If you’re anything like me, knowing when to step away from your work is not always the easiest task. Or even close to the realm of easy tasks. I usually like to have one or two trustworthy friends look at my work before I send it out, and before that I’ve been known to mull over the same lines, wracking my brain for better syntax until my eyes bleed.

Well, not really, of course. But I’m sure many of you know the feeling.

As writers, we want to present our best work, especially when looking for representation or a publishing deal. That involves a healthy amount of self-editing, sure. A good proofread is key. Maybe a second glance over to change out some overused words, or find a more flowery phrase. And they say third time’s a charm, right? Better to give it another glance. And the more the merrier…so how about a fourth glance? A fifth, to be safe. And before you know it, you have fallen into an editing vortex from which your writing will be lucky to escape alive.


“But Tallie, editing feels so good!” I know. I really do. But I also believe that your first ideas are often the freshest, most valuable, most truthful parts of the writing process. Yes, they need to be cleaned up and expanded upon, but for the love of goodness they do not need to be nitpicked into unrecognizable mush.

So what’s the secret? I’m still trying to figure that out myself- but in the meantime, I’ve created some commandments for myself.

1. Thou shalt not spend more than 30 minutes at a time on one paragraph.

The timing might be slightly different for each writer, but I find that my mind is sharpest and my ideas freshest within the first 30 minutes of looking at something. After that, I start to feel sloppy and subpar. This doesn’t mean you ONLY have 30 minutes to edit; take a break, make a snack, watch a funny YouTube video to cleanse your brain. Then go on to the next section, and come back in a few hours or the next day when this piece is fully out of your self-critical wrath.

2. Thou shalt not edit a section more than three times.

Before your work is sent to a professional, I command you not to edit it yourself over three times. Depending on how thorough you are, the third time might even be pushing it, so try to work on creating a gauge for yourself. If you start to feel like you can’t recognize your own writing, you’ve probably gone too far.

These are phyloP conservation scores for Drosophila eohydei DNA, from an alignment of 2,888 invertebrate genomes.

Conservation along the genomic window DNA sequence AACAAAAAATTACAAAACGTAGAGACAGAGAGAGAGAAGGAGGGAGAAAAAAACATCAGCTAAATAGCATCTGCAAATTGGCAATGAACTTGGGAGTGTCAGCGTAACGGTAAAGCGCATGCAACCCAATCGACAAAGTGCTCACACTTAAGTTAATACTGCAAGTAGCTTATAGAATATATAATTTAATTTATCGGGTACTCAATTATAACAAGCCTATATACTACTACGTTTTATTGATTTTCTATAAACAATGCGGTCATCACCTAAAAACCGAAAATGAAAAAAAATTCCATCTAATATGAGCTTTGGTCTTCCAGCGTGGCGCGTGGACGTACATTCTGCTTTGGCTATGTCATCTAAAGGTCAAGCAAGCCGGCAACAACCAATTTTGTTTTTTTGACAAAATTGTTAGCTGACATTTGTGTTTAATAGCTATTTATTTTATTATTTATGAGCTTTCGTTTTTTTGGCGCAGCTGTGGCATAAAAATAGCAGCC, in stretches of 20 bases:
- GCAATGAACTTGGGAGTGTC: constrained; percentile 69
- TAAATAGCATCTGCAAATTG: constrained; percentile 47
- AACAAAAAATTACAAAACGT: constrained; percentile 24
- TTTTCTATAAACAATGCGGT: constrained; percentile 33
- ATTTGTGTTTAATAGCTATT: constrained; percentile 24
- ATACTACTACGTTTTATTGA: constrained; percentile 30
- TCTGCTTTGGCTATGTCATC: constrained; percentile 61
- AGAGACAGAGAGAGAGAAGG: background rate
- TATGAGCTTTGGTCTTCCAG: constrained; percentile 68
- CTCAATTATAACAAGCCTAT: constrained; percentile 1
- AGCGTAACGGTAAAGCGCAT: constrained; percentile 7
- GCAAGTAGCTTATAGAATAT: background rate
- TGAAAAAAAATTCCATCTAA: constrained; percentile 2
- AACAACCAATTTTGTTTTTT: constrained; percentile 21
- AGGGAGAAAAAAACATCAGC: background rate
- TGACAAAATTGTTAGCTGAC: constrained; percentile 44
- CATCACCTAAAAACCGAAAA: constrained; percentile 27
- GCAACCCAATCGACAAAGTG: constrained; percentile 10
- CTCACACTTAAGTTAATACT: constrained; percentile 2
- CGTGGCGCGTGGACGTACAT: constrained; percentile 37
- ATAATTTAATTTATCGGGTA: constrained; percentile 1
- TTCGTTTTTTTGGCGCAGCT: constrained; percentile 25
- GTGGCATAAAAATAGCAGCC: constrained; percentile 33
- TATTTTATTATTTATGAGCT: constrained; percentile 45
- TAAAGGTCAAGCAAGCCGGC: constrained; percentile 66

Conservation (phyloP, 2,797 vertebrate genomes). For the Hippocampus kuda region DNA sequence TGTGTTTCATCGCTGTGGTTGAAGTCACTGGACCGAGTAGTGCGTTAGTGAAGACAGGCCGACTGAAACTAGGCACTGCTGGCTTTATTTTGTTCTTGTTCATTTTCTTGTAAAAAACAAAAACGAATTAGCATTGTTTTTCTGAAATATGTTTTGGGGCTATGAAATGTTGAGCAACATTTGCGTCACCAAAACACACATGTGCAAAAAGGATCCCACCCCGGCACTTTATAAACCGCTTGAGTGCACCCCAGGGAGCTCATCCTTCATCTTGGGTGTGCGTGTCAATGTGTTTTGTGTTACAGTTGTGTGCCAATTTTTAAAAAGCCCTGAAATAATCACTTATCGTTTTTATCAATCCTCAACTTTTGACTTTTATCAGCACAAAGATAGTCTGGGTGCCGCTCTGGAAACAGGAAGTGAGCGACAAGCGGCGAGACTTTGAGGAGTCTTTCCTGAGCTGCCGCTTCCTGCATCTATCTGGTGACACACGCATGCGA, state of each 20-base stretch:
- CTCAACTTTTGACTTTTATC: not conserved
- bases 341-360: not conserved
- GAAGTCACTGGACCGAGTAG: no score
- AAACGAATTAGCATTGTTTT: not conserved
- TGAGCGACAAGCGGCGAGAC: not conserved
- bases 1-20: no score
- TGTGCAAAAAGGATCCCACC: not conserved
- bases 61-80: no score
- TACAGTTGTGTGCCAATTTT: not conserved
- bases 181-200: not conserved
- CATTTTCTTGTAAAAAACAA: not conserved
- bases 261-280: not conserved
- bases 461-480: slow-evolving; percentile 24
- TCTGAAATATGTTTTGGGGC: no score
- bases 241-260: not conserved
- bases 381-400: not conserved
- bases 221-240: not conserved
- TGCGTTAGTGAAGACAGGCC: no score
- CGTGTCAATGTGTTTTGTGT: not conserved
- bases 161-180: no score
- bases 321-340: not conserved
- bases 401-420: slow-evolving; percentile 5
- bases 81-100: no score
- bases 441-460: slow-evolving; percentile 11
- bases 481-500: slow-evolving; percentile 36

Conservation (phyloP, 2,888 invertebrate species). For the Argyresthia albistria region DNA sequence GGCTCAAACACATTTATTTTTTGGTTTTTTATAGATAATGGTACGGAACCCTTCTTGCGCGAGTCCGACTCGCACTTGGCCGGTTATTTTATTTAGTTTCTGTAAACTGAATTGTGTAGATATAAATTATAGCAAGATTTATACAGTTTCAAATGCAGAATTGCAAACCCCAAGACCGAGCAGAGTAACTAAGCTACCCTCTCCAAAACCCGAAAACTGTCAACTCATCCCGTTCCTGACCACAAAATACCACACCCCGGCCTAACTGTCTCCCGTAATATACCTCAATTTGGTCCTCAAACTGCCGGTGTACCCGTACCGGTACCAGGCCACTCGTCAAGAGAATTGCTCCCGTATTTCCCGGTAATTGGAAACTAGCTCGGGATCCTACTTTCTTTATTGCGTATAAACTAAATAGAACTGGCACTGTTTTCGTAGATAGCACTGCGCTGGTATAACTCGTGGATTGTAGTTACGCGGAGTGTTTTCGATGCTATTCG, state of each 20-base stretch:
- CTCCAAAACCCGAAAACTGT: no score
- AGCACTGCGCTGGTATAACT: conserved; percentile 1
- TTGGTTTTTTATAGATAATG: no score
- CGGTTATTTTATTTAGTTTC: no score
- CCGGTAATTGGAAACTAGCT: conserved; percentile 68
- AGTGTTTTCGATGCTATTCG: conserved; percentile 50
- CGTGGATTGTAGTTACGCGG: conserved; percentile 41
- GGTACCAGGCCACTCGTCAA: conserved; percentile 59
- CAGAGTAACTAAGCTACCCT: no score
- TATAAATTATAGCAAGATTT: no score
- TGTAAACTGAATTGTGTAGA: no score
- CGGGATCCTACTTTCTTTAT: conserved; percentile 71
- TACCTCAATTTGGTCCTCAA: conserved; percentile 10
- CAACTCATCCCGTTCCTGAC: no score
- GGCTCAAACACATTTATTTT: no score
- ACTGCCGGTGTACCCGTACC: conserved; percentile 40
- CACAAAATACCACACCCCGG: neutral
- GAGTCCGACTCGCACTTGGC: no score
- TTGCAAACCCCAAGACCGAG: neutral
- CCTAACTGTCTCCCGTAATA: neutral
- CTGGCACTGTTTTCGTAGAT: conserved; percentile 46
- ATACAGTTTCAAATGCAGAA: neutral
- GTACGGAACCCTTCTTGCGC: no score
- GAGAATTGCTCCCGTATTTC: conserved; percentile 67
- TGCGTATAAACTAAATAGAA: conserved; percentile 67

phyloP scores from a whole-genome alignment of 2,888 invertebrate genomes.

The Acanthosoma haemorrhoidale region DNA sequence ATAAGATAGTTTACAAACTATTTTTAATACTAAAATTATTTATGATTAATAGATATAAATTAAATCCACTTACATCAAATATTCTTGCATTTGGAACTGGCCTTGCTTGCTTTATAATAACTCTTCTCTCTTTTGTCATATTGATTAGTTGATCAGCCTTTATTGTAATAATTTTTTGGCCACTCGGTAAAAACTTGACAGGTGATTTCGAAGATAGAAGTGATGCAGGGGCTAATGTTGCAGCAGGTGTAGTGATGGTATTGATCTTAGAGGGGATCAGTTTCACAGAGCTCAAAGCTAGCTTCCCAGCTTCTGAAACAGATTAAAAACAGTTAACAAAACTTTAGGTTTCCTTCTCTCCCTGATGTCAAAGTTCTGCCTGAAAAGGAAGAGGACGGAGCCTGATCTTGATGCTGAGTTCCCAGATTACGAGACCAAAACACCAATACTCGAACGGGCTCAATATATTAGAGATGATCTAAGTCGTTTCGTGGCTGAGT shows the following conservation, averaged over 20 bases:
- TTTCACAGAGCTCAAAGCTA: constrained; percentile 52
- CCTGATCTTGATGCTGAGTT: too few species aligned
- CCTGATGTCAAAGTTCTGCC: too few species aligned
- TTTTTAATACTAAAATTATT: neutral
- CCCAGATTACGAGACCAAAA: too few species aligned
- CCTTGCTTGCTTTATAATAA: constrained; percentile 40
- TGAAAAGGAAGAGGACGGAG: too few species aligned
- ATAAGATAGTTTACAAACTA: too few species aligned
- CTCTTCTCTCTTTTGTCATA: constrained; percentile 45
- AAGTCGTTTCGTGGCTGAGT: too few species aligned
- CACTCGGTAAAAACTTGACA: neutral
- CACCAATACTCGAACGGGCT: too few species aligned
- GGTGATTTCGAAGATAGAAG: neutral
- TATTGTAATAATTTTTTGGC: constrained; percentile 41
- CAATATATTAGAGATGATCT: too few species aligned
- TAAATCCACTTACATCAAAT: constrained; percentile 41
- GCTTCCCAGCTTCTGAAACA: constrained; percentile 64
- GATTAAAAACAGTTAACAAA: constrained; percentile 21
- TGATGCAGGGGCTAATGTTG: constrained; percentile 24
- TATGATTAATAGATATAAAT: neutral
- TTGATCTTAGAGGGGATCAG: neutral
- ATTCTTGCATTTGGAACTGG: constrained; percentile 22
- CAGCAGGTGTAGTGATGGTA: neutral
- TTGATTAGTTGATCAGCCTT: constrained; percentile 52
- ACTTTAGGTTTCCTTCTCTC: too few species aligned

Keep Calm and Step Away from the Computer

3. Thou shalt not beat thyself up!

So you can’t find the exact synonym or metaphor that your sentence needs. Repeat after me: It is okay. The writing is good, and it will come to me. Instead of slamming your head against the keyboard in defeat (a thing that I’m sure everybody does), take a step back and know that even if you’re settling for a less than perfect phrase right now, it doesn’t mean you’re closing yourself off to inspiration. This brings me to commandment number 4:

4. Thou shalt put it out of mind.

It sounds counterintuitive, but when you’re stuck on a sentence or paragraph, forget about it! Do something totally the opposite of staring at your work and let the sticky syntax leave your mind for a while. Chances are, the next time you look at it, the words will feel new and vibrant again and the right phrasing will come to you naturally. This break can be a few hours or days long- I try not to go longer than a week, because you don’t want to entirely forget what you want to say, but again, everyone is different.

The hardest step is deciding that a project is done. Well, ready. Nothing will ever feel “done;” there will always be a stronger way to word something that you think of way too late. This step, however, is totally necessary to publishing or sending out any work. My system, though I’m not sure it’s necessarily the best, is simply to decide (after no more than three rounds of editing) that my time is up, and I have to press send. Is the work the best it will ever be? Probably not. But that’s what literary agents and editors are for. Take some deep breaths, find your zen happy place, and send your child out into the world, knowing that there are people who are now better equipped to take care of it.

It’s hard to follow any of these guidelines at first, and especially hard to work on finding your own internal rhythm for what works. Definitely try, though! Your sanity, your work, and your readers will thank you.

Your prompt this week is: “1987.”


BookHive does beta reader editorial research for authors with Fiction (all kinds), YA/Middle Grade & Memoir manuscripts.

Tallie Gabriel

Tallie Gabriel is an actor, writer, and BookHive social media maven. She’s a member of InViolet Theatre and works with BEDLAM Theatre in NYC.


Written by Jennifer Bowen

Jennifer Bowen hails from a family business of research and has always considered it valuable. After working on her first YA book, she yearned for feedback from teenage readers, and the idea for BookHive and an organized beta reader process was born. As QueenBee of BookHive (more fun than CEO) she has attended the San Francisco Writers Conference, the Boston Book Fair, and The New York Self-Publishing Conference. BookHive was also selected to attend Startup Alley at the Book Expo of America in 2015, as "One of Twenty Startups to Watch."

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